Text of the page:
Novel disagreements

Once again I read a book that I thought really didn’t think its premise through. The last time this happened I thought the book was actually all together bad. This time it was not the case. The book was Naomi Alderman’s The Power.

I felt a great hemming and hawing right as I finished the book. Yea, I liked it. Boy, do I have a lot to say. But I want to make it very clear before I start the full on moaning – I liked it. It had me captivated like few things have in some time. I would recommend it.

The summary of the book can be laid out pretty briefly. Women and girls all over the world develop what is akin to a superpower in the form of being able to deliver an electrical shock. The cause of this is explored slightly but never developed (which I frankly didn’t have a problem with), and the story focuses much more on the consequences of the development of this power. Reading this, one is forgiven for taking Alderman to be a really dour person. This book is damn bleak, and later parts of it read like Andrea Dworkin’s cocaine fueled fantasies. Still, while it was a bit much at times it always felt in service of the story, and much unlike how I felt after reading some Joanna Russ, it seems clear here that the culprit is power itself.

Now let the moaning begin in earnest, which will entail a few spoilers. You’ve been warned.

Some of these points don’t matter all that much. The frame around the principle story didn’t add much for me, except to really hammer home the moral of the story at the end. It felt a bit blunt, and it felt a bit preachy. It did however, lay out the author’s theoretical framework for the novel, at least in terms of some questions of sex and gender. But frankly, I was picking up a lot of it from the main text, and I really felt like I could have done without the frame.

Another minor gripe with the story is the inclusion of a character that the narrative seems to hint is the biblical god. I was much more comfortable with the story when I thought this voice was just some kind of stress induced madness in the character’s head. This for me lead to far too many interpretations, depending on where your theology lies. The problem is that if you take the boilerplate 21st century understanding of the biblical god, there would be the implication that the actions it is leading to must be just. This is in pretty much the same way that the slaughter of the Canaanites is sometimes justified – god commanded it, end of story. Divinity is justification of actions, and I am reasonably sure the author is aware of this. The author may possibly have been making a distinction between Yahweh and Elohim in the gnostic sense, but that felt far too damn niche, and it really didn’t seem supported anywhere in the text. The implication of this one tiny detail is pretty damn massive to the reading of the text. But this was one minor point in the story, and even when this deity jumped from one characters head to the other, for the purpose of enjoying the story I just assumed it was just to similar cases of madness.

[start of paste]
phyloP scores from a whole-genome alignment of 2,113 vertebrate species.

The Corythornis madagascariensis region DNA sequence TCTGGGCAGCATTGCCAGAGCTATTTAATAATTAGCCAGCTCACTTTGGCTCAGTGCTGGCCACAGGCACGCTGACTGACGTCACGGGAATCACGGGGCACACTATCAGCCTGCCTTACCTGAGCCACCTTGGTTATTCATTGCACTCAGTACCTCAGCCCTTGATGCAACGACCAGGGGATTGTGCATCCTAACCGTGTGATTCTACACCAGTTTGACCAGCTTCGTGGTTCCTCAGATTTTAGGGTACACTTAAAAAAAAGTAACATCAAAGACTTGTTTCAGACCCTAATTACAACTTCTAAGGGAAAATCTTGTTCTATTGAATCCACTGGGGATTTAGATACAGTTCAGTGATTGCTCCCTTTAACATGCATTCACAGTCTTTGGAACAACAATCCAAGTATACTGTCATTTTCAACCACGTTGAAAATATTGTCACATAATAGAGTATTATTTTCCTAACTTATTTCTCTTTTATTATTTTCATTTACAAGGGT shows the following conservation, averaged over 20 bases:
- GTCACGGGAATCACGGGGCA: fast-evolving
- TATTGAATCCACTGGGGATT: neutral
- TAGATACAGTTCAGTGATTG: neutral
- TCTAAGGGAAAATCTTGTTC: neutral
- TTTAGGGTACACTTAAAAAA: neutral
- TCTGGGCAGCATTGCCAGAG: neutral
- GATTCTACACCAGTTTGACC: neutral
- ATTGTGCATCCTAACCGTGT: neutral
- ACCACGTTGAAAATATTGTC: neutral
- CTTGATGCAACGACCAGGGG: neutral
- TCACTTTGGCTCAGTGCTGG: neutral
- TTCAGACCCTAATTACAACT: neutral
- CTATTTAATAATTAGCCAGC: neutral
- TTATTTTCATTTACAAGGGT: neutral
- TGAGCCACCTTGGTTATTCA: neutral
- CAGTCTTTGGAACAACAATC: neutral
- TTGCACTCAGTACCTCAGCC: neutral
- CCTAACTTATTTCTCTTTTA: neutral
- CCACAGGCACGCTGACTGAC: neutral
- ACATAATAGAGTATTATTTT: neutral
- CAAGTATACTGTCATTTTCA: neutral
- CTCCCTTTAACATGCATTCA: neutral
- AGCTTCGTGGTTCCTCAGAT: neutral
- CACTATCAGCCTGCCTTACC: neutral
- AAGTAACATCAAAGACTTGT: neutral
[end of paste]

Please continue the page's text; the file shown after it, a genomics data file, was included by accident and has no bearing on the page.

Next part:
The real point I constantly came back to while reading it was the discourse of power itself. The novel operates on an underlying assumption that power stems only from physical violence. The world around us is full of examples of other forms of power. None of that is explored here. When there are power discrepancies in relationships, people find other ways of leveraging other forms power against the aggressor. This too is a form of power. I have seen any number of pretty awful relationships in my life, and while there was always a question of one person in the relationship having more power than the other, it was not always a matter of physical violence. This is why I wasn’t afraid to lob an accusation of dour at the author. Largely, this is the story of people accumulating and abusing power – either implicitly or explicitly. It’s people taking what they can because they can.

Frankly I thought an exploration from the side of people coming to grips with a certain sense of powerlessness would also have been interesting. That is not explored here. There is a hint of it through some extremist men’s rights movements, but it really just a stand in for the goony internet men that already exist today. Absent are the everyday ordinary people who pay taxes, go to boring 9-5 jobs, and are likely decent albeit boring people. We see flashes of them living in fear as the changes in society occur. At the risk of doubling or tripling the novel, this could have been explored in a lot more depth.

There were a lot of absences in this story.

The novel ended up reminding me of every piss-poor conversation I had in university with people who began with an opinion and did everything in their power to later convince themselves of it. This book begins with the assumption that the only human power worth having (or that really matters) is physical violence. That is of course, not the damn case, as anyone paying attention to recent political events should have noticed by now. Not to get all Karl Marx up in here, but if you want to see a power difference, just compare yourself to literally anyone with more money than you. That’s likely the most common power difference in existence.

(There was meant to be a paragraph about the massive amounts of rape and sexual violence in this novel. That’s what my notes say. Except I cant hash out my opinions from the notes, and since beginning this post a bad case of COVID laid me out for nearly a damn month. So we are just going to have to reduce things on that front. Sorry.)

The most minuscule of my gripe’s? What the hell were the publishers thinking putting ‘Electrifying’ on the cover?

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